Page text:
Locks and Waits Analysis shows the synchronization objects in an application and how long the processing cores spent waiting on each, as well as how utilized the cores were during the wait. For a Cilk Plus program, several synchronization objects that are part of the run-time library may show up in the results. These synchronization objects will be labeled as being part of Cilk Plus (under Sync Object Type). Figure 7 shows an example of Locks and Waits analysis results for the simple count primes program with one cilk_for loop. This code also contains one Cilk Plus hyper-object: a reducer used to hold the count of primes found. There are three synchronization objects from within Cilk Plus that are identified as having significant waiting time: one Intel Cilk Plus Scheduler object, one Intel Cilk Plus Completion Semaphore object, and one Intel Cilk Plus Initialization object.

At this point, wait times and utilizations are not guaranteed to be correct for the Cilk Plus constructs and run-time objects.

The Wait Times and utilizations are not guaranteed to be correct for the Cilk Plus constructs and run-time objects, but might give an idea of where overhead is occurring. Where wait times with poor utilization are seen in objects in the Cilk Scheduler, this may be an indication that there is not enough work to keep the Cilk Worker Threads busy (increase problem size), too much scheduling overhead (increase task or grain size, change algorithm), or another issue. Double-clicking the synchronization objects in the Cilk Scheduler or the Cilk User Thread may not lead to the proper source code line in Source Code View.

Wait times on the three objects in this example are generally not an indication of an issue, regardless of the utilization time shown. Waiting on the Intel Cilk Plus Scheduler object is by design when only one Cilk Plus application is being run and the default number of threads is being used. It occurs because the Cilk Plus run-time creates N worker threads, where N is by default the number of processing cores available, but for a single running application will usually only have N-1 threads executing tasks, plus the main (user) thread. Waiting occurs on the Nth thread that was created but is not doing work. Some waiting on the Cilk Plus Completion Semaphore is also expected – this occurs when the main thread completes its last task before one or more Cilk Plus worker threads complete their last tasks. Once all the Cilk Plus worker threads are done, the main thread will resume and return to the main application. A small wait on the Cilk Plus Initialization object should occur normally as part of the start-up of the run-time.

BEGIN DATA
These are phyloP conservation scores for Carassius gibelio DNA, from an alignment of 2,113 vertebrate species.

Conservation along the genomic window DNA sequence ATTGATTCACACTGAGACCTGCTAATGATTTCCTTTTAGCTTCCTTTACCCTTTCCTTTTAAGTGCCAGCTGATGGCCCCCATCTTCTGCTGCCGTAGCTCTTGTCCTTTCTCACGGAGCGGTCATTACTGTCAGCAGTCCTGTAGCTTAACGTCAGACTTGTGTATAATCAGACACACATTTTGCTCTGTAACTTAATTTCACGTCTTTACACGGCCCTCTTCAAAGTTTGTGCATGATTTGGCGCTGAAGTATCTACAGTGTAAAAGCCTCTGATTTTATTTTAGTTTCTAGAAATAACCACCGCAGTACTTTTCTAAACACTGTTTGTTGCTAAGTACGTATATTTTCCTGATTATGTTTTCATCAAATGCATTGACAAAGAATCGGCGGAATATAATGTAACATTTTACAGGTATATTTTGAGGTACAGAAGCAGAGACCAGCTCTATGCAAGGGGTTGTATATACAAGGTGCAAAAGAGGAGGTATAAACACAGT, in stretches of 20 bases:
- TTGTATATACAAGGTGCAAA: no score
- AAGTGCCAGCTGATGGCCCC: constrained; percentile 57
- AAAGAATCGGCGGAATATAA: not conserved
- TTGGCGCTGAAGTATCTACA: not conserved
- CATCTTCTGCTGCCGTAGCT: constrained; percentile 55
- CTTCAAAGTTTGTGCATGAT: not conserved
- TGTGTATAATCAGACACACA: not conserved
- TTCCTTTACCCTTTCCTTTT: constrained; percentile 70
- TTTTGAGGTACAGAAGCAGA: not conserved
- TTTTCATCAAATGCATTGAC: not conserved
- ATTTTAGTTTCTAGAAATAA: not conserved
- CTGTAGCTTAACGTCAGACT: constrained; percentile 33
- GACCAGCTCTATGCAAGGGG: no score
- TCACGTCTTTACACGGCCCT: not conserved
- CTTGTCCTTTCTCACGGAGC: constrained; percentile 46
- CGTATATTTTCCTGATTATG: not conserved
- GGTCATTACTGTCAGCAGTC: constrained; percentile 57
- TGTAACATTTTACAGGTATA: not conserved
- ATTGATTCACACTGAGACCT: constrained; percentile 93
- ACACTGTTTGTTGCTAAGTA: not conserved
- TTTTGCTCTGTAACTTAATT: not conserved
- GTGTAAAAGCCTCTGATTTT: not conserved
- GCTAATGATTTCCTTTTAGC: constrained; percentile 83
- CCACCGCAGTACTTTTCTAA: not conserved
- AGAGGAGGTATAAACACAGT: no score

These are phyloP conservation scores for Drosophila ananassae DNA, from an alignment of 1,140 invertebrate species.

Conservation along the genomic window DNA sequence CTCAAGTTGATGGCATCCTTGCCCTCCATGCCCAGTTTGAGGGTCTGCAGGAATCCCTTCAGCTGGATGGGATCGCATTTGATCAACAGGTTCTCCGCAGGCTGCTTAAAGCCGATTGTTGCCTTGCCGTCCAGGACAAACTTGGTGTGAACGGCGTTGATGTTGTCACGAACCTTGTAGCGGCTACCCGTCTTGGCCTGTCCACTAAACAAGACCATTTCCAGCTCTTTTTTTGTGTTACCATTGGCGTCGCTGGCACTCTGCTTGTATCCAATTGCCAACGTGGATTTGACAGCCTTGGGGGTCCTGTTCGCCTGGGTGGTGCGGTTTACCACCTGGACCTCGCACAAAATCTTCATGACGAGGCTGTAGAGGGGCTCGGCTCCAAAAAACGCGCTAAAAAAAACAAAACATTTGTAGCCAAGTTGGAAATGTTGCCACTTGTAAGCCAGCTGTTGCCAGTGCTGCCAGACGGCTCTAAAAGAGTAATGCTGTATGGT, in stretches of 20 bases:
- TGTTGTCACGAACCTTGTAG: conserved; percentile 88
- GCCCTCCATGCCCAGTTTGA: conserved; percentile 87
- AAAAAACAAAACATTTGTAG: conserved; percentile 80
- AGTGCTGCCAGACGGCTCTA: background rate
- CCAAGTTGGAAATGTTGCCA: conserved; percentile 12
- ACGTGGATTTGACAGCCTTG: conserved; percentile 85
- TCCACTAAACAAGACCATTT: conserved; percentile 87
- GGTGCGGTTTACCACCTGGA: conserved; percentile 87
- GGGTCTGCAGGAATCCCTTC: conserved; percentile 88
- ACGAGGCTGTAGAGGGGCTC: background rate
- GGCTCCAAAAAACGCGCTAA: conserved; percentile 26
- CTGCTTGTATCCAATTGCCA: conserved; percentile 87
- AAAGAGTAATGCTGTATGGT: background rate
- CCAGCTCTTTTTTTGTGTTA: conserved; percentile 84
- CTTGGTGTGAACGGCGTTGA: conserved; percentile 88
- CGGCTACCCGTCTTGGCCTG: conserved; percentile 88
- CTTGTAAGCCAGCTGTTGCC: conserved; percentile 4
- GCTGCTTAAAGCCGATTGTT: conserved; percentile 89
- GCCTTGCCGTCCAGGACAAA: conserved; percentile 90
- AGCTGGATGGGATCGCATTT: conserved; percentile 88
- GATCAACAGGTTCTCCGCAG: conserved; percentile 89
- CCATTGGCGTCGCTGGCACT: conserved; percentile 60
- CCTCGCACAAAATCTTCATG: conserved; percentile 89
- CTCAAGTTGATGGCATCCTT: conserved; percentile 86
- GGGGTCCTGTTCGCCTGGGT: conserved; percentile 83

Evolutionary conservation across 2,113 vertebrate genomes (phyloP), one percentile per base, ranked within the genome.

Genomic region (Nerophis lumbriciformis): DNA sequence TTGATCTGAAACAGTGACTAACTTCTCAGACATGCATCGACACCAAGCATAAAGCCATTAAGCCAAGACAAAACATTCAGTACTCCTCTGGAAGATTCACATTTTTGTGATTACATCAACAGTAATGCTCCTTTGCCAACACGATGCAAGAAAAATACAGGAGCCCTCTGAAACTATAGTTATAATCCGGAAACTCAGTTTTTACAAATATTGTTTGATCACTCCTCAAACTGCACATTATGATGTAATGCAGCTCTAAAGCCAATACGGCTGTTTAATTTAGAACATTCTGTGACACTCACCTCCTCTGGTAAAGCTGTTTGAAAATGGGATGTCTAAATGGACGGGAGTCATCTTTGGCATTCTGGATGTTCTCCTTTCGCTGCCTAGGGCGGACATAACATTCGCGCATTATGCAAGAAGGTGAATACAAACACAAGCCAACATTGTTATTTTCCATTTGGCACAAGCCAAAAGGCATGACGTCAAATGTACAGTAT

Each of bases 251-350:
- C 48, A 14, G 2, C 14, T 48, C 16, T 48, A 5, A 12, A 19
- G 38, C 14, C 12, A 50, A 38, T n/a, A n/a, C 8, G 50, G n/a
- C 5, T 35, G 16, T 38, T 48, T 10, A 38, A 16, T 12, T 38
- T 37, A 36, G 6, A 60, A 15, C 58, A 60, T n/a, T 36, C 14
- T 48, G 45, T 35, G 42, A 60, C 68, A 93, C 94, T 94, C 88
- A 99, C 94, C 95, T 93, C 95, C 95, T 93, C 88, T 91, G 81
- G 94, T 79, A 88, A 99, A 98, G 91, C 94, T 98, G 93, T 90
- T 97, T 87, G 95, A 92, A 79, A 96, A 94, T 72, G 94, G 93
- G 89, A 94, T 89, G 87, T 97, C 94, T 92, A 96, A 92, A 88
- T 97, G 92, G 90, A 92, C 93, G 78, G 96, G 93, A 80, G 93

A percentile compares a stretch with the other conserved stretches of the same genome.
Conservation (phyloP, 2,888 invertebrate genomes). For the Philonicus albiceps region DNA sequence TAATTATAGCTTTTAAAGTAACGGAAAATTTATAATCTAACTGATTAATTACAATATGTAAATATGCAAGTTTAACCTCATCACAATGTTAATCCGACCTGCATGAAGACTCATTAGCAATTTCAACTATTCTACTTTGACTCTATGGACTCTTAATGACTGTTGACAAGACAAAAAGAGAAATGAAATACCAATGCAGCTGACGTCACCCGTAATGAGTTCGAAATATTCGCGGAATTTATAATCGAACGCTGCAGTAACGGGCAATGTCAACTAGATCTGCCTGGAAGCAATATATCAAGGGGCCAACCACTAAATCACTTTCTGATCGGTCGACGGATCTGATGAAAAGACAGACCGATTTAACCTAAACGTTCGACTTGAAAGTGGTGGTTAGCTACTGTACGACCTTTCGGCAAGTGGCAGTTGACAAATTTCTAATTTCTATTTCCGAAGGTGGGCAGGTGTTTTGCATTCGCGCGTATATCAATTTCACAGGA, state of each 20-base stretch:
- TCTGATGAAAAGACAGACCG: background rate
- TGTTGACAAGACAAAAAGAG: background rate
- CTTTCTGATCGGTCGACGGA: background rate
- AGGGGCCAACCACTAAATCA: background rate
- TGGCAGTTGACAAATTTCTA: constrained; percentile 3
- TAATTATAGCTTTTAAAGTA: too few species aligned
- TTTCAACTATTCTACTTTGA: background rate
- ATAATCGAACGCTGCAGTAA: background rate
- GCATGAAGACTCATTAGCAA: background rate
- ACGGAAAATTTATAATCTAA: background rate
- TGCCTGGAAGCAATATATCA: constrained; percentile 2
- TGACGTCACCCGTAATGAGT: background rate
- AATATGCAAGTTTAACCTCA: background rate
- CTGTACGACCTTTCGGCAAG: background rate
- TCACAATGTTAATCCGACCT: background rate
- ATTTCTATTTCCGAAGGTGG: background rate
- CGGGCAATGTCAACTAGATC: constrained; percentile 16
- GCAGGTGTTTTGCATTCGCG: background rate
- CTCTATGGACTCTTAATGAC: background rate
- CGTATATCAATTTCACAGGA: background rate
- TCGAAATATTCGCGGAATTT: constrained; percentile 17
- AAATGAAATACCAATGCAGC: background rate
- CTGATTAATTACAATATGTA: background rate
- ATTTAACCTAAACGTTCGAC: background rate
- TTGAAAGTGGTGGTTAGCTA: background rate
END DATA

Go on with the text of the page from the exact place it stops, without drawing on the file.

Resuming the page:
Figure 7- Concurrency results in thread view for simple cilk_for code

Summary and Where to go for Help
As mentioned in the introduction, Parallel Amplifier should analyze projects containing Cilk Plus code without crashing. The information above should give some guidance as to how to interpret the results of analysis on Cilk Plus constructs. For additional help, please post a question on the Intel Parallel Studio forum.